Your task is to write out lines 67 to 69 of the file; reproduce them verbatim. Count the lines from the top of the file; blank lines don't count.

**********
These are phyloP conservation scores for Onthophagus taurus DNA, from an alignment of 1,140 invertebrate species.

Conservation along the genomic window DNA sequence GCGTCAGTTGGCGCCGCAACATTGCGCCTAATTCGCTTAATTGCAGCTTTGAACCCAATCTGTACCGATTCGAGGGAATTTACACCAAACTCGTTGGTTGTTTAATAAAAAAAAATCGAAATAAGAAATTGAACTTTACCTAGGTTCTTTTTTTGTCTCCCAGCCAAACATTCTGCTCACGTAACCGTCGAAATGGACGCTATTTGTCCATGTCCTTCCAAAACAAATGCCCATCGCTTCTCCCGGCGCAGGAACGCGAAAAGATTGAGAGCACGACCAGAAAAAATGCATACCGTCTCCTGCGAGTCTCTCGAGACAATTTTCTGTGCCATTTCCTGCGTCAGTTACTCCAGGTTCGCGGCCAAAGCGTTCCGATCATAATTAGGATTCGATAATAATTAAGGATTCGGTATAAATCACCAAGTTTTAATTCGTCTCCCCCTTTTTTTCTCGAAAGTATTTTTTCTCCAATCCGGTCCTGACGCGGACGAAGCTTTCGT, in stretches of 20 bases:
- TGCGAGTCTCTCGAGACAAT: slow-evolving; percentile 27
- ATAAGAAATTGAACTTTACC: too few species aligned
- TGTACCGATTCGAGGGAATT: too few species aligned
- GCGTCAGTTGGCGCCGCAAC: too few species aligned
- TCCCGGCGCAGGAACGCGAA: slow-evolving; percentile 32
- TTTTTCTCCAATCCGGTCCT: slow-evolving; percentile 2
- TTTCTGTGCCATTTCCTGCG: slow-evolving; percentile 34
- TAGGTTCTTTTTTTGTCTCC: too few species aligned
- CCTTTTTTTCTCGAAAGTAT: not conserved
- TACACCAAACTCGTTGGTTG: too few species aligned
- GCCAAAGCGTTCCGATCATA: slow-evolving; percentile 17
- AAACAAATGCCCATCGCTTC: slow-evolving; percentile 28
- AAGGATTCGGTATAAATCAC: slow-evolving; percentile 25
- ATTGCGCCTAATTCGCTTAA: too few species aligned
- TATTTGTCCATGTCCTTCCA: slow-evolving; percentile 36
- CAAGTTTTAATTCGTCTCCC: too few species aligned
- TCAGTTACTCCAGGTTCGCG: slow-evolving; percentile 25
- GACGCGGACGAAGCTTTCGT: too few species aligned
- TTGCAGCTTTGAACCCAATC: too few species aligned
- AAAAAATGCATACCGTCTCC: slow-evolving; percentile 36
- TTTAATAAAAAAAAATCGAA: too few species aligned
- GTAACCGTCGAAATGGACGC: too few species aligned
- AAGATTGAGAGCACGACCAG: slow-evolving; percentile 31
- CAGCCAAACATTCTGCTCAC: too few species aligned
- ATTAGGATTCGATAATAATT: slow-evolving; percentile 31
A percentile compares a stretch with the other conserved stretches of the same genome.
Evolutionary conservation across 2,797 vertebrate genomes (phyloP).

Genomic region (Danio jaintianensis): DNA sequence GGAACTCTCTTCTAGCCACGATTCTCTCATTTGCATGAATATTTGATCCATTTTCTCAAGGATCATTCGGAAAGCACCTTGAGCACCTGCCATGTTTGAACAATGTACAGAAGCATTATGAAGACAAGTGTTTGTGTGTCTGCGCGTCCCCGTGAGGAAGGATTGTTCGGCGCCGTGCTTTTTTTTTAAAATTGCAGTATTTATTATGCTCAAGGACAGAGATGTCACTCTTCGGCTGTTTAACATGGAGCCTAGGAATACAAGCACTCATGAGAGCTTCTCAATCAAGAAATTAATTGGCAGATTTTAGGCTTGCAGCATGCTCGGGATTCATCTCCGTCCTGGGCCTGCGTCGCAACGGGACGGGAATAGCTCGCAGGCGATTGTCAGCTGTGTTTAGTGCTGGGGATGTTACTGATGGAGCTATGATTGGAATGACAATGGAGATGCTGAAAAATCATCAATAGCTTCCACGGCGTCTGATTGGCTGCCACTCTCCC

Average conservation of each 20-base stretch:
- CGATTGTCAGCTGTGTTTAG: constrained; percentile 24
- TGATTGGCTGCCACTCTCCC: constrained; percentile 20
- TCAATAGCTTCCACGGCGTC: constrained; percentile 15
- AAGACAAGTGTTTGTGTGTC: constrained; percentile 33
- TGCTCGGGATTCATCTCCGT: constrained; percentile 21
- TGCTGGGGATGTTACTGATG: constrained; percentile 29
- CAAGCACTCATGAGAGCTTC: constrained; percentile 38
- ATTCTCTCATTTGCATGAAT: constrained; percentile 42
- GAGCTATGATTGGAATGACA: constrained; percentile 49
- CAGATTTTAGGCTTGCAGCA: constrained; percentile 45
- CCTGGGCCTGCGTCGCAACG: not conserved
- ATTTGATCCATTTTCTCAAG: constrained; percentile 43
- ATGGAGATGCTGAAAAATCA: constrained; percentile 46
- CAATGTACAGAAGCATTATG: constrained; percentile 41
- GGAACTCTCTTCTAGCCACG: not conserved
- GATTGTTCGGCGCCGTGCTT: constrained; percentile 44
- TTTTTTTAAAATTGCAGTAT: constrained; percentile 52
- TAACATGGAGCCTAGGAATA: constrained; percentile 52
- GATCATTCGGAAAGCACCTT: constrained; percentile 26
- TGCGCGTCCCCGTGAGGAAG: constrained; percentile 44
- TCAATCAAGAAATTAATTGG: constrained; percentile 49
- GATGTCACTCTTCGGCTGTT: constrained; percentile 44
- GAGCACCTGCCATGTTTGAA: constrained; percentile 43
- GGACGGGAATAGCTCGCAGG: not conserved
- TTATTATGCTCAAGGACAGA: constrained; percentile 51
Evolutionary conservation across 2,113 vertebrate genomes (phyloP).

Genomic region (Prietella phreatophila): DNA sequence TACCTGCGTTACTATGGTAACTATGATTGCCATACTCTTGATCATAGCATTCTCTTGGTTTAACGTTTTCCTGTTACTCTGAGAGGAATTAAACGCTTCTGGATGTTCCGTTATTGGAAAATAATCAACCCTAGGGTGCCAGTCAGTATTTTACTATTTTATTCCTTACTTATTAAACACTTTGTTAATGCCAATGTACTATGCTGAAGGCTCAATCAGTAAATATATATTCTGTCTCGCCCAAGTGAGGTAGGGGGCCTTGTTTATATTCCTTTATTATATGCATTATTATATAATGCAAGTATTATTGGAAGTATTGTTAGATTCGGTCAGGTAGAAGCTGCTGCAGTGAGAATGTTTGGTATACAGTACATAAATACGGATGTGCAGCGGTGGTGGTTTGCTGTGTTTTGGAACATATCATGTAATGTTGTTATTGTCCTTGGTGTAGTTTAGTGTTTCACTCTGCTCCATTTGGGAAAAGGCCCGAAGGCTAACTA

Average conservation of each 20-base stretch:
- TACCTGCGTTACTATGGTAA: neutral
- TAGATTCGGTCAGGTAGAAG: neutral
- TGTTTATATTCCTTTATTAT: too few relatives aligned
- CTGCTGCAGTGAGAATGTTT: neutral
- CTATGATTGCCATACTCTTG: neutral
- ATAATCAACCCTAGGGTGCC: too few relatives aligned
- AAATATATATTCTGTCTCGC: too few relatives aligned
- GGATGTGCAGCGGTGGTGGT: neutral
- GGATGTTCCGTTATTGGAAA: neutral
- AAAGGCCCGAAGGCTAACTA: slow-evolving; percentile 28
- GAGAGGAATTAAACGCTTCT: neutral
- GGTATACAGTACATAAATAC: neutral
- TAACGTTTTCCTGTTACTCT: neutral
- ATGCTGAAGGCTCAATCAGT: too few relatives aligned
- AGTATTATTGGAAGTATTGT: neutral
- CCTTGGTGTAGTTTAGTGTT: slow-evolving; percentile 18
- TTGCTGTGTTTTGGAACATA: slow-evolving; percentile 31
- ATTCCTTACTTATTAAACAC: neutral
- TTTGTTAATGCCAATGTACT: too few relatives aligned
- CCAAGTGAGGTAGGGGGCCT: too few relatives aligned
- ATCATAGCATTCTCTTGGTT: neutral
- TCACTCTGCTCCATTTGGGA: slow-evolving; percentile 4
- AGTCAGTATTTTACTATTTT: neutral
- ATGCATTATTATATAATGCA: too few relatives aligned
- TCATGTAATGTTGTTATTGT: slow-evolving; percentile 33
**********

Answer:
- GGATGTGCAGCGGTGGTGGT: neutral
- GGATGTTCCGTTATTGGAAA: neutral
- AAAGGCCCGAAGGCTAACTA: slow-evolving; percentile 28